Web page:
Exclusive photos, comments on “JUG FACE”
Often, the stories that shake our skulls most are those that toy with the brain inside. Chad Crawford Kinkle’s debut feature JUG FACE, which premiered at this year’s Slamdance, does just that. Bearing themes similar to THE VILLAGE, RED STATE, KILL LIST and THE WOMAN (the latter also produced by Andrew van den Houten), the film is set in a cultish backwoods community, one developed far outside the norms of contemporary societal ideologies and customs. Read on for comments by van den Houten and others on the JUG FACE team, and a few exclusive pics.
Ada (Lauren Ashley Carter, pictured below) has been impregnated by her brother Jessaby (Daniel Manche)—but that’s not the only bind she’s in. In the town lies a pit containing a deadly creature, and potter Dawai (Sean Bridgers) has crafted a ceramic face on a jug, representing the candidate that said creature wants sacrificed. Surprise! It’s Ada. Determined to save her child, she hides the jug in the woods—yet if she doesn’t turn herself in, it is said that death will come to the rest of the villagers.
It’s a twisted idea, and one that, depending on the viewer, holds the potential for political, religious and/or social allegory, not to mention issues of sexuality and womanhood. Sean Young, who plays Ada’s mother Loriss, says, “To me, the pit represents corporatocracy—that she sacrificed everything to this group. That’s how I read it.” Kinkle responds, “It could be seen as that, or religion, or community and family.”
Carter previously played Peggy Cleek in THE WOMAN (which also co-starred Bridgers), and here once again essays a young woman trapped within an isolated system of control. Both are possible victims of incest—though since Ada’s world is more confined, it seems to be all she knows. This element of an inescapable family tree only adds to the film’s sense of suffocation. “This is a group of people who have been together since the settlers,” Kinkle says, “so there are only so many families. They’re all going to be related at a certain point.”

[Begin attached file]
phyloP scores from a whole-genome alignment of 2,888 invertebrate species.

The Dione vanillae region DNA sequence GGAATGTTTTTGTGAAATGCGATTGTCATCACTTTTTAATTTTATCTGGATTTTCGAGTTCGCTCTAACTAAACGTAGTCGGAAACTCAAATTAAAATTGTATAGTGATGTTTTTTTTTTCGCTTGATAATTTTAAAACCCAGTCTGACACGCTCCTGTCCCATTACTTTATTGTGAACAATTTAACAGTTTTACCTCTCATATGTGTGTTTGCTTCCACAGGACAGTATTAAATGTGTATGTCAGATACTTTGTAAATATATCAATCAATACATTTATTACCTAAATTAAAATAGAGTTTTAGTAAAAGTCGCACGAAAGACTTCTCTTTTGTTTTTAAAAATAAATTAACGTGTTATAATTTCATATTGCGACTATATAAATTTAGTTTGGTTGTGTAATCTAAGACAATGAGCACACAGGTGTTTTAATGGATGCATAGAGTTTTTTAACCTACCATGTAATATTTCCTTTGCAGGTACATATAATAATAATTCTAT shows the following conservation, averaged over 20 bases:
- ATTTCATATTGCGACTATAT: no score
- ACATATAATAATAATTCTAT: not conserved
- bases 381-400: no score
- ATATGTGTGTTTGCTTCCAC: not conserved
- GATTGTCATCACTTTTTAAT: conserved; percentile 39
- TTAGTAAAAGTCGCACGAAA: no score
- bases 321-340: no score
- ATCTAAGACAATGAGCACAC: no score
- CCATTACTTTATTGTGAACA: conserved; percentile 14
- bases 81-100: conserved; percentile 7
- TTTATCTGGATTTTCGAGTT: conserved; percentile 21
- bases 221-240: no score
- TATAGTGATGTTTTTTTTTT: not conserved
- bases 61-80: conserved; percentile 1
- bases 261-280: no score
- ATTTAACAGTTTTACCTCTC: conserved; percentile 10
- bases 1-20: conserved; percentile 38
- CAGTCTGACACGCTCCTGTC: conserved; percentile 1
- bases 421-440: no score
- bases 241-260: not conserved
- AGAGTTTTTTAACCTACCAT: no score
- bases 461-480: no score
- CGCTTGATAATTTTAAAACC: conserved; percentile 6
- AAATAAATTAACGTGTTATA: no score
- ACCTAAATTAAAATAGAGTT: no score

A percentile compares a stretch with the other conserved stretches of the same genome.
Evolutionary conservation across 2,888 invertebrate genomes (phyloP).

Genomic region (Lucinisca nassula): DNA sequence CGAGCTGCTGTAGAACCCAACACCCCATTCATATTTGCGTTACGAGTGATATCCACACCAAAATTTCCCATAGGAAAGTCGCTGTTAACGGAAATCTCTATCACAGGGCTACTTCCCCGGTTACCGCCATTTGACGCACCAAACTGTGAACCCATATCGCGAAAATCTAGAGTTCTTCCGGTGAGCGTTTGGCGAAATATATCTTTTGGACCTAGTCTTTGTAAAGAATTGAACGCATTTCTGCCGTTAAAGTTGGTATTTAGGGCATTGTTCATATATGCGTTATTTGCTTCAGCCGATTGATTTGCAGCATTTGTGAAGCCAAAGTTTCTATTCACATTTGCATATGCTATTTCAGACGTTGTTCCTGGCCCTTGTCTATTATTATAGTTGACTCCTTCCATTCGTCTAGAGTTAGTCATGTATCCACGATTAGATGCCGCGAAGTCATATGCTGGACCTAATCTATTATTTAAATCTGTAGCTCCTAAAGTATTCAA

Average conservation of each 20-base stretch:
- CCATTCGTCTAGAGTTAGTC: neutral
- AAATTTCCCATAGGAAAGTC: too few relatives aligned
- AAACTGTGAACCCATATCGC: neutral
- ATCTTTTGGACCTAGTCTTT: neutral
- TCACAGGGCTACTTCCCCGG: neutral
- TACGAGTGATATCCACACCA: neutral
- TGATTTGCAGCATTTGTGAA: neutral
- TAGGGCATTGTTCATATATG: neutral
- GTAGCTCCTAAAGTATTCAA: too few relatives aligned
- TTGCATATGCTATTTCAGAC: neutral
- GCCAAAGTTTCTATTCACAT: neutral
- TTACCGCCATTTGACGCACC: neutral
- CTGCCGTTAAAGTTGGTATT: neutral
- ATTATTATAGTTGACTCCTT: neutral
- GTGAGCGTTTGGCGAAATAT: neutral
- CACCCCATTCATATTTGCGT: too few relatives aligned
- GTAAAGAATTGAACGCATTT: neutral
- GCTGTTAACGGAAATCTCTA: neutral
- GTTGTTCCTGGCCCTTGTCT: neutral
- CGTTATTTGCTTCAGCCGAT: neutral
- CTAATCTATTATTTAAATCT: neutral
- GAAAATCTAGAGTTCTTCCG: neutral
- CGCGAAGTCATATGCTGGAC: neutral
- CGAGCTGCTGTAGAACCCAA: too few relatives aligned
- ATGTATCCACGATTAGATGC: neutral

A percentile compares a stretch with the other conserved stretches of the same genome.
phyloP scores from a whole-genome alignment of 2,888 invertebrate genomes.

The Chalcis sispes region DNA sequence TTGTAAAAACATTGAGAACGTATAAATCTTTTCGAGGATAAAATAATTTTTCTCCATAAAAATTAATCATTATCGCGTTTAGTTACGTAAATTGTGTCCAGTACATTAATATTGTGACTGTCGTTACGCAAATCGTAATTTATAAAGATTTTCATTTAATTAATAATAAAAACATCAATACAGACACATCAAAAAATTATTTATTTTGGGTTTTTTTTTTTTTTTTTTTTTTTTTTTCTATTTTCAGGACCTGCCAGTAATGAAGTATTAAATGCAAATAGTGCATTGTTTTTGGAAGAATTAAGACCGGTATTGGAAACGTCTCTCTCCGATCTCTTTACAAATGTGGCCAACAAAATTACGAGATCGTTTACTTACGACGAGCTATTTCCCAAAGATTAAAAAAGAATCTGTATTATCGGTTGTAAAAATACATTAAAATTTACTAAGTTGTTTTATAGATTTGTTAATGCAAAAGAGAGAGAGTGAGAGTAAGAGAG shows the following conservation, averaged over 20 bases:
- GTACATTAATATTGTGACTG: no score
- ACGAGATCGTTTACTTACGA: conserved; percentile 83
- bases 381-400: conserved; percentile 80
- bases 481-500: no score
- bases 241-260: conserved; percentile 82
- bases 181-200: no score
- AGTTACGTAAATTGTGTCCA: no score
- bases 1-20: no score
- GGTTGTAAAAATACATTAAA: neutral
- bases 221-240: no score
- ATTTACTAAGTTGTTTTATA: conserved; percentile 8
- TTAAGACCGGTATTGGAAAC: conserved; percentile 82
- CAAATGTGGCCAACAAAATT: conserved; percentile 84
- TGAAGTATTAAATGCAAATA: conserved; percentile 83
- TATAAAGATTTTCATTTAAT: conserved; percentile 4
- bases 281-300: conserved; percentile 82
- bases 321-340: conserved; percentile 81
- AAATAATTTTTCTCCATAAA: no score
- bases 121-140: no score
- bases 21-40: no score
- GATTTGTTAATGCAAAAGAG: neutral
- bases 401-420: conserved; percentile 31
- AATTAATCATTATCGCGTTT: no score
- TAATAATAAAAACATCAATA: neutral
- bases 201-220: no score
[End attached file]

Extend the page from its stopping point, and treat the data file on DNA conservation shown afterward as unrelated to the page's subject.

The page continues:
The idea for the film came to Kinkle during a visit to a folk pottery museum in Georgia, where he saw a gruesome face jug for the first time. “I thought immediately, ‘I have to have one of those,’ ” he recalls. After watching an instructional video at the museum with potter Lunier Meaders, Kinkle knew he had a story. “It felt like he was talking about backwoods black magic or something. So I immediately saw a potter possessed, making a jug with a girl’s face on it.” Meaders drew his clay from a pit, spawning the idea for the movie’s mysterious chasm.
Another influence was Shirley Jackson’s story “The Lottery.” “What scares me is communities,” Kinkle says, “this strange communal mindset that can be twisted very quickly. In JUG FACE, what’s really scary is the group and what they’re doing, not the creature.”
“And the withholding of information,” Carter adds. “Who knows if Ada’s mother ever told her when she was becoming a woman what was happening to her, and how that made her feel.” Behold a bathroom scene that the cast is still cringing about. Carter continues, “The sense of being trapped and closed off is such a huge theme in the movie. Everything leads to a dead end, and that’s terrifying. Even if Ada ever did get out, what would she do? There’s a line where her father [played by Larry Fessenden, pictured below at left] comes to her and says, ‘Why couldn’t you come to us? Why couldn’t you tell us?’ But she was absolutely unable to, and that’s what leads to these tragic events.” The veil that is placed over the eyes of these characters is what renders them immobile.
Producer van den Houten says that what scares him most is people, and what they’re capable of. “I love the mind and the complexity of people who have this rational thought process, but when it stops being rational anymore, that’s what interests me.” The subjects of collectivist brainwashing, and the human connection to nature, are common in van den Houten’s films (also including THE GIRL NEXT DOOR and OFFSPRING), so the parallels aren’t surprising.
The producer’s past work also included flesh-chomping, animal primitivism and repressed sexuality, so expect those in JUG FACE as well. Kinkle takes an honest approach when it comes to violence, providing what the story needs rather than suppressing it for fear of excess. “I present violence in a matter-of-fact way,” he says. “I never shy away from depicting anything horrific if the story calls for it. Otherwise, the truth about that moment gets lost.”
Originally posted 2013-02-15